Emergence of exponentially small reflected waves

-

Documents
46 pages
Obtenez un accès à la bibliothèque pour le consulter en ligne
En savoir plus

Description

Niveau: Supérieur, Doctorat, Bac+8
Emergence of exponentially small reflected waves Volker Betz? Mathematics Institute, University of Warwick, United Kingdom Alain Joye Institut Fourier, Universite de Grenoble I, BP 74, 38402 St.-Martin-d'Heres, France Stefan Teufel Mathematisches Institut, Universitat Tubingen, Germany November 6, 2008 Abstract We study the time-dependent scattering of a quantum mechanical wave packet at a barrier for energies larger than the barrier height, in the semi-classical regime. More precisely, we are interested in the leading order of the exponentially small scattered part of the wave packet in the semiclassical parameter when the energy density of the incident wave is sharply peaked around some value. We prove that this reflected part has, to leading order, a Gaussian shape centered on the classical trajectory for all times soon after its birth time. We give explicit formulas and rigorous error bounds for the reflected wave for all of these times. MSC (2000): 41A60; 81Q05. Key words: Above barrier scattering, exponential asymptotics, quantum theory. 1 Introduction We consider the problem of potential scattering for a quantum particle in one dimen- sion in the semiclassical limit. Let V : R ? R be a bounded analytic potential function such that lim|x|?∞ V (x) = 0.

  • semiclassical limit

  • dependent decay

  • semi-classical regime

  • reflected wave

  • tunneling can

  • exponentially small

  • classical reflection probabilities

  • smaller than maxx?r


Sujets

Informations

Publié par
Nombre de visites sur la page 10
Langue English
Signaler un problème
Emergence of exponentially small reflected waves Volker BetzMathematics Institute, University of Warwick, United Kingdom betz@maths.warwick.ac.uk
Alain Joye InstitutFourier,Universite´deGrenobleI,BP74,38402St.-Martin-dHe`res,France alain.joye@ujf-grenoble.fr
Stefan Teufel MathematischesInstitut,Universita¨tT¨ubingen,Germany stefan.teufel@uni-tuebingen.de
November 6, 2008
Abstract
We study the time-dependent scattering of a quantum mechanical wave packet at a barrier for energies larger than the barrier height, in the semi-classical regime. More precisely, we are interested in the leading order of the exponentially small scattered part of the wave packet in the semiclassical parameter when the energy density of the incident wave is sharply peaked around some value. We prove that this reflected part has, to leading order, a Gaussian shape centered on the classical trajectory for all times soon after its birth time. We give explicit formulas and rigorous error bounds for the reflected wave for all of these times.
MSC (2000): 41A60; 81Q05. Key words: Above barrier scattering, exponential asymptotics, quantum theory.
1 Introduction
We consider the problem of potential scattering for a quantum particle in one dimen-sion in the semiclassical limit. LetV:RRbe a bounded analytic potential function such that lim|x|→∞V(x) = 0. Then a classical particle approaching the potential with total energy smaller than maxxRV(x) is completely reflected. It is well known that for a quantum particle tunneling can occur, i.e. parts of the wave function can penetrate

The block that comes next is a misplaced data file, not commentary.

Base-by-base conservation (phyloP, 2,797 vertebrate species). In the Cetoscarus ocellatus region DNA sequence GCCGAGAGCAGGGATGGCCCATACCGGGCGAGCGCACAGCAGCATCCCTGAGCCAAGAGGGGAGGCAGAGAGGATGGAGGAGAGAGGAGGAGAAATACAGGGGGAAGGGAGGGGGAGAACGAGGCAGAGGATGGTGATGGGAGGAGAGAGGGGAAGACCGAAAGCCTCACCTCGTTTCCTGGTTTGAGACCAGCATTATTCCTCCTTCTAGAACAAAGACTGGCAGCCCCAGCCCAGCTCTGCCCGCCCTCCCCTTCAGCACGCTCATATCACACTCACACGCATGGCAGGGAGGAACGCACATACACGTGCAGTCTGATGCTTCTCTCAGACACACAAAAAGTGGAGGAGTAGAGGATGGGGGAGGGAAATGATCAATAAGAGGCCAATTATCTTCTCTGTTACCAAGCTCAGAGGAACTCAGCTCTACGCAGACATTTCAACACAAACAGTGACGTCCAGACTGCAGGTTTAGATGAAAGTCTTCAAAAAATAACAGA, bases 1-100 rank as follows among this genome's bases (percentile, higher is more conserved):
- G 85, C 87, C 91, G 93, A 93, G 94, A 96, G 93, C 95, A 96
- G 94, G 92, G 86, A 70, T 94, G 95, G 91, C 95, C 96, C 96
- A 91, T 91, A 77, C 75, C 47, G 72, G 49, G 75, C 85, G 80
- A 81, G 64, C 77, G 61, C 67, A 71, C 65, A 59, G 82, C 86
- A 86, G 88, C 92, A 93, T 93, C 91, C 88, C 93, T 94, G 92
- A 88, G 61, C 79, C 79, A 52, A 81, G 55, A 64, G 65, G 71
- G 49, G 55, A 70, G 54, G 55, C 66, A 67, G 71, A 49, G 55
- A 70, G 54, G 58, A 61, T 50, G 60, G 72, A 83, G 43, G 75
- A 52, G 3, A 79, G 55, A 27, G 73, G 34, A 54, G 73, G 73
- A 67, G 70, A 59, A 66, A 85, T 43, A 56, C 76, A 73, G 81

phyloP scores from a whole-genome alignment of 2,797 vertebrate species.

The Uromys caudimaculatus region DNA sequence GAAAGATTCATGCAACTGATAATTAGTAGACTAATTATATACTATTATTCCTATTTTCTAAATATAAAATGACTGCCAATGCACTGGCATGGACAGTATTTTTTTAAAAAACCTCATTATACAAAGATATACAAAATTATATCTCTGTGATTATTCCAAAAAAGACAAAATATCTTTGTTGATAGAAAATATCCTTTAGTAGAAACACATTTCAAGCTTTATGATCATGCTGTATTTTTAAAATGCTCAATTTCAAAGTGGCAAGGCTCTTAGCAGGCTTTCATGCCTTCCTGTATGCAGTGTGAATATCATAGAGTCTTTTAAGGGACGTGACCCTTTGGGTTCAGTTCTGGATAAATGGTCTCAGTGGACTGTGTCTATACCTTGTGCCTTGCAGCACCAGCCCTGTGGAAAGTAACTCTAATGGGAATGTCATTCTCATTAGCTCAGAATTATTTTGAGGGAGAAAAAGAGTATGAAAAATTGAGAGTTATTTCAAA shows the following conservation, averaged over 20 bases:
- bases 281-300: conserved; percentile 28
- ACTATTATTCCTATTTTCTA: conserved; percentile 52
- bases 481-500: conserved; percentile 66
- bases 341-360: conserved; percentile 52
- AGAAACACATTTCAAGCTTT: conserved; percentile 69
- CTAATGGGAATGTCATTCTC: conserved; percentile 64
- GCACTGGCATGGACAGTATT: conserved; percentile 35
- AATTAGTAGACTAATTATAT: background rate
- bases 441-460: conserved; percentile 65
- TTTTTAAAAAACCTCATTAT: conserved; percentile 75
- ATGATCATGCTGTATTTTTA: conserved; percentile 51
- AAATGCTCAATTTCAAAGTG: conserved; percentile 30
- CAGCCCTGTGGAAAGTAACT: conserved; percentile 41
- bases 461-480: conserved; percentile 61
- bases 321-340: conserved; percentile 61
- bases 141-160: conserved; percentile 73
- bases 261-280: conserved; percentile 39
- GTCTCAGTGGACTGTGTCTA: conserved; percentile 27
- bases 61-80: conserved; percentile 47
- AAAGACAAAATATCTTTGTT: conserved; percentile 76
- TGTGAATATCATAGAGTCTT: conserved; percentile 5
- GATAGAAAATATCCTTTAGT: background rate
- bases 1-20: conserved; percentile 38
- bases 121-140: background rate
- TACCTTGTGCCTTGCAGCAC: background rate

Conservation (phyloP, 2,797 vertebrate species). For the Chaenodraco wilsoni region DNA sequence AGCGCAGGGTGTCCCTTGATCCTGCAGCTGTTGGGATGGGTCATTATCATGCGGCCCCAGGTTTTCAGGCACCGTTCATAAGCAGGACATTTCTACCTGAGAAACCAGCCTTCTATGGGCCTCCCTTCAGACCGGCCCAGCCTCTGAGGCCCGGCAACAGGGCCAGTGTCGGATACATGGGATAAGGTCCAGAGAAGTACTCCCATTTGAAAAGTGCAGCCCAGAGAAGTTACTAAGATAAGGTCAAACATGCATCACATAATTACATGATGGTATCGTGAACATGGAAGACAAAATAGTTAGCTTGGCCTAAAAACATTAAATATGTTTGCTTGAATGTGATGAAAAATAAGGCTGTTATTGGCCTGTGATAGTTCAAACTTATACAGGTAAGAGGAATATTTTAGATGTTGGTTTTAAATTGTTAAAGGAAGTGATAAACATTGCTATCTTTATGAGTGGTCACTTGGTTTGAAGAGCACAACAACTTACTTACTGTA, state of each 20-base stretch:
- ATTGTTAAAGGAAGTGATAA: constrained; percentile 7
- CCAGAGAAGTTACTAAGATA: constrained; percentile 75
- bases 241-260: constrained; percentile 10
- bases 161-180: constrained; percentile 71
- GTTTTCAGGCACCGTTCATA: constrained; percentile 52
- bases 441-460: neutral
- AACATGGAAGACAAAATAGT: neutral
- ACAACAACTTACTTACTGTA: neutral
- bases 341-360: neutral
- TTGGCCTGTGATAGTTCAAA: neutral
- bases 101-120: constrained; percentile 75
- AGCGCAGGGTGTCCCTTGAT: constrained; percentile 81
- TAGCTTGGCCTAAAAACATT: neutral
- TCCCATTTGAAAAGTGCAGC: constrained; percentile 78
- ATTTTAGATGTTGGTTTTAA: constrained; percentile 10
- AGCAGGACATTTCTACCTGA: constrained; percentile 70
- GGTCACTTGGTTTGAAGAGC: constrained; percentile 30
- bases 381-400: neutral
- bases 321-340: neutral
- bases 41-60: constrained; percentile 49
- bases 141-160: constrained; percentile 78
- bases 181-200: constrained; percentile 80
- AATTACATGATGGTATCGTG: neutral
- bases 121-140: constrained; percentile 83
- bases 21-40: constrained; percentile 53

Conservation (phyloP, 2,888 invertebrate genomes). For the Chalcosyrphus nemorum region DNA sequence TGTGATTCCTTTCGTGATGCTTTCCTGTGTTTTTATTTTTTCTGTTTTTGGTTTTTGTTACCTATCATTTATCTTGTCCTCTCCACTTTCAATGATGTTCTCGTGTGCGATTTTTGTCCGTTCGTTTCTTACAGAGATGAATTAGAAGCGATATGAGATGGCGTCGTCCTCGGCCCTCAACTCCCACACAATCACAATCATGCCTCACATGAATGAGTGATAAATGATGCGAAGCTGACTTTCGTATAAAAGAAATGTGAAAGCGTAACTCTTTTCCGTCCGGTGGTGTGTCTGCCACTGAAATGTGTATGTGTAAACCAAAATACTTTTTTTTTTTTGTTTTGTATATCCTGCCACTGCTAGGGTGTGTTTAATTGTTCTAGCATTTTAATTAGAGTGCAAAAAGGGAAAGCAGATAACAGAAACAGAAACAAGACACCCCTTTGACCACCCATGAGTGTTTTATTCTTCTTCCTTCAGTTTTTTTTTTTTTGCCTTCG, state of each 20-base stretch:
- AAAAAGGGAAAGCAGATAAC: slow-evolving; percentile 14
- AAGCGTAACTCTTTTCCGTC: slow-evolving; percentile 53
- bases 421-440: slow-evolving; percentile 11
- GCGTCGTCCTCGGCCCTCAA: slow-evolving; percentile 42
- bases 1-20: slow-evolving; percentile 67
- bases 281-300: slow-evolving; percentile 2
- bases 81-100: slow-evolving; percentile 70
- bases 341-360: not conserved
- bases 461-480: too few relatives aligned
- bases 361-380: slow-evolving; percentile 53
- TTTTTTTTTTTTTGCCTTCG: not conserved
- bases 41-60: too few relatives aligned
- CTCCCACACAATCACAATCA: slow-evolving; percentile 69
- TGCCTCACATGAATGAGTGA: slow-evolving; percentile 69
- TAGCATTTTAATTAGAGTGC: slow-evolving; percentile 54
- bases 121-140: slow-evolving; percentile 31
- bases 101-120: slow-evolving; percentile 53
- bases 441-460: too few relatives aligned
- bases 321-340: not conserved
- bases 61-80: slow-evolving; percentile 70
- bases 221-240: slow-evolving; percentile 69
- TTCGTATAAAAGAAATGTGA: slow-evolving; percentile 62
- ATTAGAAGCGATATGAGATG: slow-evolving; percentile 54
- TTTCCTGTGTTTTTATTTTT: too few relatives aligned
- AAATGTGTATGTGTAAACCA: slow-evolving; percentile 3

Supported by an EPSRC fellowship EP/D07181X/1
1
the potential barrier. Similarly, for energies larger than the barrier height maxxRV(x) no reflection occurs for classical particles, but parts of the wave function of a quantum particle might be reflected. In the semiclassical limit the non-classical tunneling probabil-ities respectively the non-classical reflection probabilities are exponentially small in the semiclassical parameter. While the computation of the semiclassical tunneling probability can be found in standard textbooks like [LaLi], the problem of determining the reflec-tion coefficient in the case of above barrier scattering is much more difficult [LaLi, FrFr]. In this paper we are not only interested in the scattering limit but also in the questions where, when and how the reflected piece of the wave function emerges in an above barrier scattering situation. Thetime-dependentSchr¨odingerequationforaquantumparticlemovinginone dimension in the potentialVis iε∂tΨ = (ε2x2+V(x))Ψ,Ψ(, t, ε)L2(R),(1) where 0< ε1 is the semiclassical parameter. A solution to (1) can be given in the form of a wave packet: for any fixed energyE >maxxRV(x), letφ(x, E) be a solution tothestationarySchro¨dingerequation ε22xφ= (EV(x))φ=:p2(x, E)φ,(2)
where
p(x, E) =pEV(x)>0
is the classical momentum at energyE. Then the function
Ψ(x, t, ε) :=ZQ(E, ε)eitE/εφ(x, E)dE,
(3)
for some regular enough energy densityQ(E, εa solution of (1). We will require) is boundary conditions on the solution of (2) that lead to a wave packet that is incoming fromx= +and we will assume the energy density is sharply peaked around a value E0>maxxRV(x). In order to understand the emergence of exponentially small reflected waves from (3) we basically need to solve two problems. Roughly speaking, we need to first determine the solutions to (2) with appropriate boundary conditions up to errors sufficiently small as ε0. Since we are interested in the solution of (1) for all times, we need to determine the solution of (2) and also need to split off the piece corresponding to a reflected wave for all xRand not only asymptotically for|x| → ∞. The large|x|s regime of (2) is rigorously studied in [JoPf2of complex WKB methods and yields the exponentially, Ra] by means small leading order of the reflected piece. On the other hand, the behaviour for allxs of (2) has been investigated at a theoretical physics level in [Be1], where error function behaviour of the reflected wave piece has first been derived. However, our method is quite different and allows for a rigourous treatment, which is one main new contribution of the present paper. In a second step we have to evaluate (3) using the approximateφs from step one and extract the leading order expression for the reflected part of the wave, for a suitable energy densityQ(E, ε). Since we know that the object of interest, namely the reflected